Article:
This was a day of upheaval in Event #32, $1,500 No-Limit Hold'em. Only one of the nine who would make the final table had been in the top ten in chips going into Day 2. Jose Luis Velador, the dominating chip leader going into the final table, started the day ninth in chips and surged ahead of the pack with an impressive run of big pots. In what has been dubbed by some as the "Year of the Pro," this event will not be won by a household name. But the nine going into the finals have outlasted a talented field to get there.
The nine who will compete on Thursday for the bracelet and $573,734 are:
Seat 1: Dean Bui 211,000
Seat 2: Justin Hoffman 138,000
Seat 3: Jose Luis Velador 1,898,000
Seat 4: Joseph Georges 1,086,000
Seat 5: Utsab Saha 961,000
Seat 6: Jae Chung 716,000
Seat 7: Shane Stacey 640,000
Seat 8: Osmin Dardon 660,000
Seat 9: Anthony Signore 636,000
One household name that failed to make the final table was Phil Hellmuth. He had achieved an early boost to his stack when he went over the top of an all-in raise by Jeffrey Milkey, to isolate Milkey. Milkey showed to the dominating of Hellmuth. The board did nothing for Milkey and Hellmuth nearly doubled up. But Hellmuth pulled few other pots and was low on chips when he went all in against Jeff Norman. It was a classic coin flip, the of Hellmuth against the of Norman. Hellmuth's hand never improved and he was out in 71st place with his record 65th WSOP cash.
One player who probably would rather forget Day 2 was John Nguyen. Nguyen called the all-in of Ben Alcober, holding pocket jacks against Alcober's Big Slick. Alcober spiked a king on the river and Nguyen's stack was decimated. On the very next hand, Nguyen was all in – with pocket jacks again against A-K. The board ran out Q-9-4-10-J, and his opponent had hit Broadway on the river and Nguyen was done for the day.
Jose Luis Velador dominated player after player on his way to the chip lead. He eliminated Joe Bussey when Bussey's pocket queens were no good against his pocket aces. He ended the day of Casey McCarrel as well when his pocket tens held up against McCarrel's pocket eights.
Velador was not done sending his fellow players to the rail. A short-stacked David Tashman moved all in preflop from early position and saw action from both Matthew LaGarde and Velador. Velador check-called the flop and the two went check-check on the turn. After the fell on the river, LaGarde pushed in a huge stack of chips. When Velador called, LaGarde instantly mucked. Velador then tabled a measly pair of threes, but it was enough to end Tashman's day in 46th place. Later, Velador called the all-in of Jimmy Tran and eliminated Tran in 36th place when Velador's A-Q held up over Tran's A-3.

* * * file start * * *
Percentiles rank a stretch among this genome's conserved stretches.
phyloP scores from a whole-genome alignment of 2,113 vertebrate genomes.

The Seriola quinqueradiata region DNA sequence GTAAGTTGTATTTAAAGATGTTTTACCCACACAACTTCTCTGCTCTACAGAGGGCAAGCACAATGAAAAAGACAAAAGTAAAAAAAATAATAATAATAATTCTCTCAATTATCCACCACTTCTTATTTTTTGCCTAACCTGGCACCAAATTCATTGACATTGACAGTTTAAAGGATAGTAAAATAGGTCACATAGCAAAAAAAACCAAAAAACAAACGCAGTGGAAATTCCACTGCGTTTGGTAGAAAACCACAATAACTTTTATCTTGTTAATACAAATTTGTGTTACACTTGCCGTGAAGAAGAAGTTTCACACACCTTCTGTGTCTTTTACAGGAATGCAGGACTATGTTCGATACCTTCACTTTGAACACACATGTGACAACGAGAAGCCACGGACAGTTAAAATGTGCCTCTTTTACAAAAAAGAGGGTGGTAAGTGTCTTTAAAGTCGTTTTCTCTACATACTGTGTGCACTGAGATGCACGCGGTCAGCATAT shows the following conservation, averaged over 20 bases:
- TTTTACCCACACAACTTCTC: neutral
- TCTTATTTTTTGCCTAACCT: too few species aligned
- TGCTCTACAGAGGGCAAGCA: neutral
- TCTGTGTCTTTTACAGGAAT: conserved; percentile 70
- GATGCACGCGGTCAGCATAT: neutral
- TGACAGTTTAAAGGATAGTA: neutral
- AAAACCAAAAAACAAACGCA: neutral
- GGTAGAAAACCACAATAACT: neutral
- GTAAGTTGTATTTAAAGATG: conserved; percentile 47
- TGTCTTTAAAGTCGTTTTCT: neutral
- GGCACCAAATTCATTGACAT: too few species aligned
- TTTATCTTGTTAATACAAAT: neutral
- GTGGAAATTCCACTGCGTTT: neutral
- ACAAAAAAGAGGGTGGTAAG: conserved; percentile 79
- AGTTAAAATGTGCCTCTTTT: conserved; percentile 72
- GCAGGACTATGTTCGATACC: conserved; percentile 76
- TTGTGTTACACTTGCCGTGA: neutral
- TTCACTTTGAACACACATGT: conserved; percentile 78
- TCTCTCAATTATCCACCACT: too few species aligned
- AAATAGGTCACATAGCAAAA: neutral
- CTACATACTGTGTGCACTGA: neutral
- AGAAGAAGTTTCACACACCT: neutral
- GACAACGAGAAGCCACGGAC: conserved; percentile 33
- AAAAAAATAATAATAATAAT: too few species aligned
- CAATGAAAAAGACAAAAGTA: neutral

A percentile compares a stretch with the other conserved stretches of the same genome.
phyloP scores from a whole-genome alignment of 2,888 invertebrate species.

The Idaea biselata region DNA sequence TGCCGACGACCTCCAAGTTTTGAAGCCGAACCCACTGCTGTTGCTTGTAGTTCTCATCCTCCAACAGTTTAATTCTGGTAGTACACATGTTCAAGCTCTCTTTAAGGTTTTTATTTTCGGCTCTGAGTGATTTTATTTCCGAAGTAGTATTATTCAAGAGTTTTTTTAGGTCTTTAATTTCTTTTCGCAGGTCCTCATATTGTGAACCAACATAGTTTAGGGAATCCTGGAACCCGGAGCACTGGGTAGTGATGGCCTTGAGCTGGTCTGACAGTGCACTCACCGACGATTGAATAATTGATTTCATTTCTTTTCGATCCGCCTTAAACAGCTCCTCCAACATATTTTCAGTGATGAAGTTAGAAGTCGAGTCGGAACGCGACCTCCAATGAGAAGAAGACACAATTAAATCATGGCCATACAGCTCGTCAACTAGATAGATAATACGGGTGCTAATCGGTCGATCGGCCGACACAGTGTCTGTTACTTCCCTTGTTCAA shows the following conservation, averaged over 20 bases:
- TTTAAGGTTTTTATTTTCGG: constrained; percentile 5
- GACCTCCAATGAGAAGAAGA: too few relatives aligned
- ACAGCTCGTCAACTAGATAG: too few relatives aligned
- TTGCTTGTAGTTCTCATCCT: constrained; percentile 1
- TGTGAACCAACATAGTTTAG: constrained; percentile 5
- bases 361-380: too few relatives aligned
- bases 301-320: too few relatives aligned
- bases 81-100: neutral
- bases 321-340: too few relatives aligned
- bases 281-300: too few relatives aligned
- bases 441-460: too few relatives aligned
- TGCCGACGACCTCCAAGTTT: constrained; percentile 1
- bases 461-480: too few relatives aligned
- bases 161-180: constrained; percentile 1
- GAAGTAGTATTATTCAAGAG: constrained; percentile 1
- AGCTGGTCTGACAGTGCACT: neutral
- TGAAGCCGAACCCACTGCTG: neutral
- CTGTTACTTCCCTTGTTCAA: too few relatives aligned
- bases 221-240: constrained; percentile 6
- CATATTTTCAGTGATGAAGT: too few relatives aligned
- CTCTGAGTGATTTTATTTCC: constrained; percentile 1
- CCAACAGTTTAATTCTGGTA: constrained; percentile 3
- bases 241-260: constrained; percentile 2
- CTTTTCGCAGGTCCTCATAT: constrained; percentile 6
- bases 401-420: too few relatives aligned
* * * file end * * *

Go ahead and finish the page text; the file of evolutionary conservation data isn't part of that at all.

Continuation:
Andy Garza, who had started the day as the chip leader, could not keep the momentum going in Day 2. Early on, he took a big hit to his stack after calling an all-in by Osmin Dardon, only to find his pocket sevens were up against Dardon's pocket jacks. To rub salt in the wound, Garza made a set on the flop – as did Dardon. These two were to rumble again, with similar results. Garza called Dardon's all-in in a later hand and had him covered. Dardon showed pocket kings this time, and Garza had A-Q. The board tossed him a meaningless queen on the river, but nothing else. The final blow came via Shane Stacey and the hand was eerily similar – A-9 against his opponent's pocket kings. The board blanked and Garza was eliminated in 38th place, taking home $9,434.
Stacey wasn't content to just end Garza's day. After an all in from Joseph O'Neil and Steven Fager and a flat-call from George Lind, Stacey called. Stacey and Lind called it down all the way to the board. The all-ins showed — Fager tabled and O'Neil turned over a pair of jacks. Stacey flipped over for a pair of kings and Lind mucked. Stacey took down the pot, and two players, and was now up to 919,000 in chips. He ended the day sixth in chips, but well below the chip leader.
Utsab Saha was also a one-man execution squad, taking down player after player on his way to finishing second in chips for the day. He took out short-stacked Stephen Knuth, aces over eights. He finished off Robert Jarman as well. Jarman had the better of it preflop, pocket tens against J-7, but Saha spiked a jack on the flop to take the lead and Jarman never improved. He also ended the day of Donny Carlton when his pocket queens held up against Carlton's pocket sevens, sending Carlton home in 18th place with $18,869.
Saha's last elimination of the day was the 12th-place finisher, George Lind. Lind had raised to 42,000 from the cutoff, Saha raised to 100,000, Lind moved all in and Saha called. "You got aces?" he asked Lind.
"No, your hand is good" said Lind. Lind turned over A-9; Saha showed pocket jacks. Unlike John Nguyen, Saha's jacks held up and Lind was on his way to the cashier to grab his $34,594 check.
With Joseph Georges' elimination of Ken Hughes, the final table was set and the nine who had outlasted almost 2,300 others gave themselves a round of applause.
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